Kelly is in agreement with advisor Stanasolovich about the best place in the hedge fund space for most individual investors. “A fund of funds is where private investors should be,” he advises. “Private investors, unless they’re very, very wealthy, shouldn’t be in individual hedge funds.”
Kelly also shares Schulman’s viewpoint that perhaps the risks have been exaggerated, at least regarding funds of funds. “There’s a lot of academic research indicating that including hedge funds in a portfolio is able to improve the risk-reward characteristics, pushing the return up a bit and pushing the volatility down a bit,” he continues.
For those looking to dip a toe into the hedge fund stream, Kelly suggests they start small. “Clearly anyone with a $1 million portfolio who puts $25,000 into hedge funds is going to be much more relaxed than an investor putting $250,000 into a hedge fund. After they’ve become familiar with the asset class, they may take their allocation up a bit, or they may say, ‘It’s not for me.’”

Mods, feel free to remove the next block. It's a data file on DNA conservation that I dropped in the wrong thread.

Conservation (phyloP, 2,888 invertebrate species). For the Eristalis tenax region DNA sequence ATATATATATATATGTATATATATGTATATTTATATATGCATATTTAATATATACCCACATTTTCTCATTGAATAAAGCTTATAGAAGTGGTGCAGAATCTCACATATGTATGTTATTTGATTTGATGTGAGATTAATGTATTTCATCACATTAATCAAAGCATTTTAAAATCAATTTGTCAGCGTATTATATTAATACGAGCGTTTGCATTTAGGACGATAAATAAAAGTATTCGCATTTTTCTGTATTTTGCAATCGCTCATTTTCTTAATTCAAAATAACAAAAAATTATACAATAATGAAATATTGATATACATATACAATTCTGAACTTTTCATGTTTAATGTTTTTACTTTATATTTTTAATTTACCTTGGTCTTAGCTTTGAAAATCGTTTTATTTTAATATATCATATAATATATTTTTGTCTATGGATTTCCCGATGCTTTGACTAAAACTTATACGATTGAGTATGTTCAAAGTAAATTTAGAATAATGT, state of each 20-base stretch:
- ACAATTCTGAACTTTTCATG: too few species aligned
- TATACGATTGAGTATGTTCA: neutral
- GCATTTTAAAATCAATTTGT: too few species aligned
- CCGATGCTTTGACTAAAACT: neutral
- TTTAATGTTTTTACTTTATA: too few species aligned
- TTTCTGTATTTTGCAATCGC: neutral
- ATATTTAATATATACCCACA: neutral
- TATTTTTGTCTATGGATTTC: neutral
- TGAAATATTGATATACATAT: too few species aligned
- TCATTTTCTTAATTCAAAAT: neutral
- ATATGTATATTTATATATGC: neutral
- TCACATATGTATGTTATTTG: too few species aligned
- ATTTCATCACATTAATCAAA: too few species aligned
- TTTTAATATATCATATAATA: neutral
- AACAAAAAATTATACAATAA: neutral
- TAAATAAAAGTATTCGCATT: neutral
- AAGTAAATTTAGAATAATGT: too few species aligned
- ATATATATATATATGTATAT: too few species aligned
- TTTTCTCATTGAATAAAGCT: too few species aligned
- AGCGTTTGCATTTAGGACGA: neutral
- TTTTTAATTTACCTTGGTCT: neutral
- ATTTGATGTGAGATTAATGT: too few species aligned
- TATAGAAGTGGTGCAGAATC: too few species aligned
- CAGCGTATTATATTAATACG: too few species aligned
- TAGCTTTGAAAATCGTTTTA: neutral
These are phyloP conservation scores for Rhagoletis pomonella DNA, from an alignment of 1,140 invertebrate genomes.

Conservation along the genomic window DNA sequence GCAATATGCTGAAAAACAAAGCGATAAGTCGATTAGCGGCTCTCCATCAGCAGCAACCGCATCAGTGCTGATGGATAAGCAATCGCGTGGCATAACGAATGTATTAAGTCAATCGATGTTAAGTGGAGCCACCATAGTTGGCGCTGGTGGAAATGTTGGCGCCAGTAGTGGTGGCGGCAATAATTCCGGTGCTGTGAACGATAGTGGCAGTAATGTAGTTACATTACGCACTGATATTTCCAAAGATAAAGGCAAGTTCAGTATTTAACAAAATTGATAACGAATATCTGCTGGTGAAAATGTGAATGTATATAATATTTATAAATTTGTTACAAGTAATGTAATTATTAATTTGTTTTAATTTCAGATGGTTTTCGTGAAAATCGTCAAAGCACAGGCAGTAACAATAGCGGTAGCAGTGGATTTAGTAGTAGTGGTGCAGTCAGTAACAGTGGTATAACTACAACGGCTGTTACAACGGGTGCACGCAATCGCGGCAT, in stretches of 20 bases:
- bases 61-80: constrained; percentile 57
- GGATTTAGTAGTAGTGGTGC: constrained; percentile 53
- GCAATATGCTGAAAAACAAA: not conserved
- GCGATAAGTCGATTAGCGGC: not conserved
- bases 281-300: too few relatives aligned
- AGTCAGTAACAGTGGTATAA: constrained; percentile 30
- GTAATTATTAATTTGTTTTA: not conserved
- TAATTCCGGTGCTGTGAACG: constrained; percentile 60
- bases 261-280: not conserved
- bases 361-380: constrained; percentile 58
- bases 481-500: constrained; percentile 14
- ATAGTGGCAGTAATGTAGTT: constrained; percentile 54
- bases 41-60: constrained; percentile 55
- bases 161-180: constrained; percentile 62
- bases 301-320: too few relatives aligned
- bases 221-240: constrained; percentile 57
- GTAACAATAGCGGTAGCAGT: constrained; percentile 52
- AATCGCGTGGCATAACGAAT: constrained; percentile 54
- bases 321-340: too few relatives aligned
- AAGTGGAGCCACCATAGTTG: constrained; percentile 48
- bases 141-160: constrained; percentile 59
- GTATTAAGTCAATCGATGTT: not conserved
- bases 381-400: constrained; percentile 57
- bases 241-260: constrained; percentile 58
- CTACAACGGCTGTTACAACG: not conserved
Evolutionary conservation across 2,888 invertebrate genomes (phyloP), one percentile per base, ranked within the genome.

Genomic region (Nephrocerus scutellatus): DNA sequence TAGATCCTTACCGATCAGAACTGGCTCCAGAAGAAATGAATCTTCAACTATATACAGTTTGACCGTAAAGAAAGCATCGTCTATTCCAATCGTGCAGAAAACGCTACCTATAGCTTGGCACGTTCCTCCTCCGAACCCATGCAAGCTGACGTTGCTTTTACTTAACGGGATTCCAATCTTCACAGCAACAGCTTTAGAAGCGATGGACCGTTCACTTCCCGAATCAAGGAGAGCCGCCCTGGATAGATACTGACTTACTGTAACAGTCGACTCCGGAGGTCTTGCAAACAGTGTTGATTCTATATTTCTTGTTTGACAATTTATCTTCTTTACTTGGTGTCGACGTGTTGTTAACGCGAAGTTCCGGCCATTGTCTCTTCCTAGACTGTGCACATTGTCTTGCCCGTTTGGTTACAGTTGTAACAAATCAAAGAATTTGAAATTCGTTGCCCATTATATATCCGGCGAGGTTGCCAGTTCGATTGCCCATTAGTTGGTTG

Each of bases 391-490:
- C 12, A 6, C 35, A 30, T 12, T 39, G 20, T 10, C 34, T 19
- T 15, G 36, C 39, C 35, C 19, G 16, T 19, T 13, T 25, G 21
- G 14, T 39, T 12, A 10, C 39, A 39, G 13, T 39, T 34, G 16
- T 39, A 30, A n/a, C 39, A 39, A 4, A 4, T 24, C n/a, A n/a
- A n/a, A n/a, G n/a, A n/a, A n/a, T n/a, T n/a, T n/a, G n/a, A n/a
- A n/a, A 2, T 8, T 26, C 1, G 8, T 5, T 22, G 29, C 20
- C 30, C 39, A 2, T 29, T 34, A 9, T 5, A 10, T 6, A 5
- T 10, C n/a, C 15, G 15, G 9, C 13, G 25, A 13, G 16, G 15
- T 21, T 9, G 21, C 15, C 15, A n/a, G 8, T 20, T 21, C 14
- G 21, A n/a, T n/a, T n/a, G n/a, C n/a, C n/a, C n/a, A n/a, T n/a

As Kelly points out, not every alternative investment meets the needs of every investor, and even the best of vehicles doesn’t always produce the desired result.
“We’ve seen some [alternative investments] come to grief lately, with the flattening of the yield curve, the GM disaster, and the widening spreads of Treasuries vis a vis junk bonds and emerging markets” notes economist/advisor Shilling. “Those things have been losing money for people. I think a lot of people have been straining for yield and not realizing how much additional risk they’ve been taking.”
As always, that’s where a good advisor comes in.
Staff editor Bob Keane can be reached at firstname.lastname@example.org.